Arnauld's account of clarity and distinctness, obscurity and confusion of ideas can be found in the First Part, Chapter 9, of the Logic. The discussion proceeds by way of examples, rather than general definitions, but it can be summarized as follows: The basic properties of ideas are clarity and confusion. Clarity of ideas is the same as vividness, and this is a matter of degree; the opposite of clarity is obscurity. Confusion of ideas results when a number of ideas are connected by false judgments, and confusion produces obscurity. Opposite to confusedness of ideas is distinctness. Arnauld and Nicole apply these distinctions to the idea of pain: “We can say that all ideas are distinct insofar as they are clear, and that their obscurity derives only from their confusion, just as in pain the simple sensation which strikes us is clear and also distinct. But what is confused, namely that the sensation is in the hand, is by no means clear in us” (Logic, 48). Again, Arnauld and Nicole speak of “the obscure and confused ideas we have of sensible qualities, the soul adding its false judgments to what nature causes us to know” (Logic, 49-50). The simple idea of pain, for example, is a clear and distinct idea of a sensory state in the mind, and the idea of the pain in the hand is a compound and confused idea of something in the hand that exactly resembles pain. Being confused, the idea is also obscure, because what it is in the hand that exactly resembles pain is “by no means clear to us.”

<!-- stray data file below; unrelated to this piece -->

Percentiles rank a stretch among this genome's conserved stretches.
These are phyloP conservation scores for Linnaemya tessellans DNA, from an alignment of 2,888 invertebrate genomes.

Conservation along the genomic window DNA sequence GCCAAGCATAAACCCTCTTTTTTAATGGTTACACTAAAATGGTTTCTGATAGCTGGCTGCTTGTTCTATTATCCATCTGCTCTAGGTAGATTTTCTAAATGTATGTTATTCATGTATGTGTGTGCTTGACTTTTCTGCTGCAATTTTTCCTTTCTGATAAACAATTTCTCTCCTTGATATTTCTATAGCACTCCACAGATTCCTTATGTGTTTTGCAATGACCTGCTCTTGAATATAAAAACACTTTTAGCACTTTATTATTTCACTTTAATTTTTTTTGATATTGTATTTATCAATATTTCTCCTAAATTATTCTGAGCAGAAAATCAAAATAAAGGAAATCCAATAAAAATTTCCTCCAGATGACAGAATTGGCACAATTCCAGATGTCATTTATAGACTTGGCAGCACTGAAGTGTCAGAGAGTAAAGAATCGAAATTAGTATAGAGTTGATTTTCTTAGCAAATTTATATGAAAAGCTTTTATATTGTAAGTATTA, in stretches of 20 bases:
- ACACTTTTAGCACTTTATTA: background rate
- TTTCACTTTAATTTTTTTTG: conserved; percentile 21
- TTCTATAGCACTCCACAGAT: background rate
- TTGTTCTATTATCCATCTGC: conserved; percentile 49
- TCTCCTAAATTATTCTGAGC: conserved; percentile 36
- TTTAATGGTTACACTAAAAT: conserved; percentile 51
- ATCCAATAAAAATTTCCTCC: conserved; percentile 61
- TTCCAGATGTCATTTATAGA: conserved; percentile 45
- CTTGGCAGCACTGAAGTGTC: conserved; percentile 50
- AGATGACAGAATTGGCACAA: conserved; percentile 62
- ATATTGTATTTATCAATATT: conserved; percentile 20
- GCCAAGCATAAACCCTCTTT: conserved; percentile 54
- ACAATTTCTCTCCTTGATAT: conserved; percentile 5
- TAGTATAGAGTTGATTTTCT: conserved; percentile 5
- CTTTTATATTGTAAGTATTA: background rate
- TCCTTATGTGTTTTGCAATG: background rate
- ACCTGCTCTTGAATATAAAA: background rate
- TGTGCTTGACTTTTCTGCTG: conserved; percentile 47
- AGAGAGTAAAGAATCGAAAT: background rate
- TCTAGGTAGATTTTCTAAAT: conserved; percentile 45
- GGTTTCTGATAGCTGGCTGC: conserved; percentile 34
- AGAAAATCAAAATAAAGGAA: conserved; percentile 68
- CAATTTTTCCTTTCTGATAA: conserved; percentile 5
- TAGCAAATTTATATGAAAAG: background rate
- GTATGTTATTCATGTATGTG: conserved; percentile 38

These comments on the idea of pain are part of a larger position on “ideas of sensation.” In a famous passage in the “Fourth Objections,” Arnauld objected to Descartes' statement, “If cold is merely the absence of heat, the idea of cold which represents it to me as a positive thing will be materially false” (Descartes, 2:145). As part of his reply, Descartes says, “If cold is simply an absence, the idea of cold is not coldness itself as it exists objectively in the intellect, but something else, which I erroneously mistake for this absence, namely a sensation which in fact has no existence outside the intellect” (Descartes, 2:163). Arnauld developed a general account of sensory ideas that builds on this part of Descartes' reply. He sets out his account clearly in Ideas: Sensory ideas, like the idea of pain and the idea of cold, are perceptions of mental states. Taken apart from the judgments in which we falsely identify these mental states with states of material things, sensory ideas are clear and distinct. They become confused, and hence obscure, only as a result of the precipitous, false judgments of childhood. Arnauld quotes Descartes' Principles of Philosophy, Part I, #68 in support of his account: “We know pain, color and the other sensations clearly and distinctly when we consider them simply as thoughts, but when we would judge that color, pain, etc., are things which subsist outside our thought, we do not conceive in any way what that color, that pain, etc., is” (Quoted by Arnauld in Ideas, 132).